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securing golds for team gb. could more essential workers be allowed to avoid self—isolation if they've been pinged? ministers meet today to discuss whether to expand the scheme some covid restrictions are relaxed in northern ireland and a decision is due on whether theatres and concert halls can reopen. gurkha veterans are staging a hunger strike on whitehall in london as part of a campaign for equal pension rights. a unique unit in the british army, the gurkhas — who have a base in folkestone — are widely regarded as some of the best soldiers in the world. but those who retired before 1997 are not eligible for a uk armed forces pension and are calling for change. the government says it's committed to ensuring the gurkha pension scheme is sustainable and fair alongside other uk public sector pensions. luke hanrahan reports.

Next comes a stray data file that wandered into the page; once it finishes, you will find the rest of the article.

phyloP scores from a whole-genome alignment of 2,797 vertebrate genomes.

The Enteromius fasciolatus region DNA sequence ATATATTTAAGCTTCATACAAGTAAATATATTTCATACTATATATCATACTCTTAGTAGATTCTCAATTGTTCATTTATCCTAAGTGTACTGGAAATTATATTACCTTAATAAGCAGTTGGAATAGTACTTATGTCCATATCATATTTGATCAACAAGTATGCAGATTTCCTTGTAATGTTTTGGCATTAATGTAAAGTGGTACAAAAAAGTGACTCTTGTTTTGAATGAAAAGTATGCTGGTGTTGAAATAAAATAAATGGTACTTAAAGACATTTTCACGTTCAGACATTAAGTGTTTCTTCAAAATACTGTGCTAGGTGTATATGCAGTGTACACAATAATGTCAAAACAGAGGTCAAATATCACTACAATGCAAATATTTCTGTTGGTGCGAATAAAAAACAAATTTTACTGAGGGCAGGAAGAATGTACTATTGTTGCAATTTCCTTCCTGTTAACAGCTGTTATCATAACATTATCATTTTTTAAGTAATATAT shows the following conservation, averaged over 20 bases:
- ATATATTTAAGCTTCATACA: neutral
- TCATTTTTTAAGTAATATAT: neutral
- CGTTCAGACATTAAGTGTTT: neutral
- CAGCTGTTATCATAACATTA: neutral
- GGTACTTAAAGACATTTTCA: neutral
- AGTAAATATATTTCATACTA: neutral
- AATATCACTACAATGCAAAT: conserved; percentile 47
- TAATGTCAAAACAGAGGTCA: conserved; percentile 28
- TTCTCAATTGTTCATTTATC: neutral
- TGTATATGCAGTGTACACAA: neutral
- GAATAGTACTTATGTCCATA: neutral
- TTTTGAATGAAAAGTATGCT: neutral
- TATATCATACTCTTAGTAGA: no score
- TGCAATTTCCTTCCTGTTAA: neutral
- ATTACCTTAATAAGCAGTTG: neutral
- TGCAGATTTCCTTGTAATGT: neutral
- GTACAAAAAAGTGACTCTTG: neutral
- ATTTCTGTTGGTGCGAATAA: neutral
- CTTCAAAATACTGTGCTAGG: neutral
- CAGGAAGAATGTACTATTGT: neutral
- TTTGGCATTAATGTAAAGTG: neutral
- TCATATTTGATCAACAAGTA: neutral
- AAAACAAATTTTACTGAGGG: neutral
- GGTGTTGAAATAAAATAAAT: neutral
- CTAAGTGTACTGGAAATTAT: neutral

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a hunger strike on the doorstep of downing street as gurkhas who loyally fought for the british all over the world seek pension rights. this man served for 20 years but for all gurkhas who retired before 2017, he is asking for a pension. sign me it is very complicated, representative of the two communities across the south south—east of england. lift} communities across the south south-east of england. 270 years of historical discrimination. _ south-east of england. 270 years of historical discrimination. we - south-east of england. 270 years of historical discrimination. we have i historical discrimination. we have tried to raise our voice over 30 years. no one is listening. the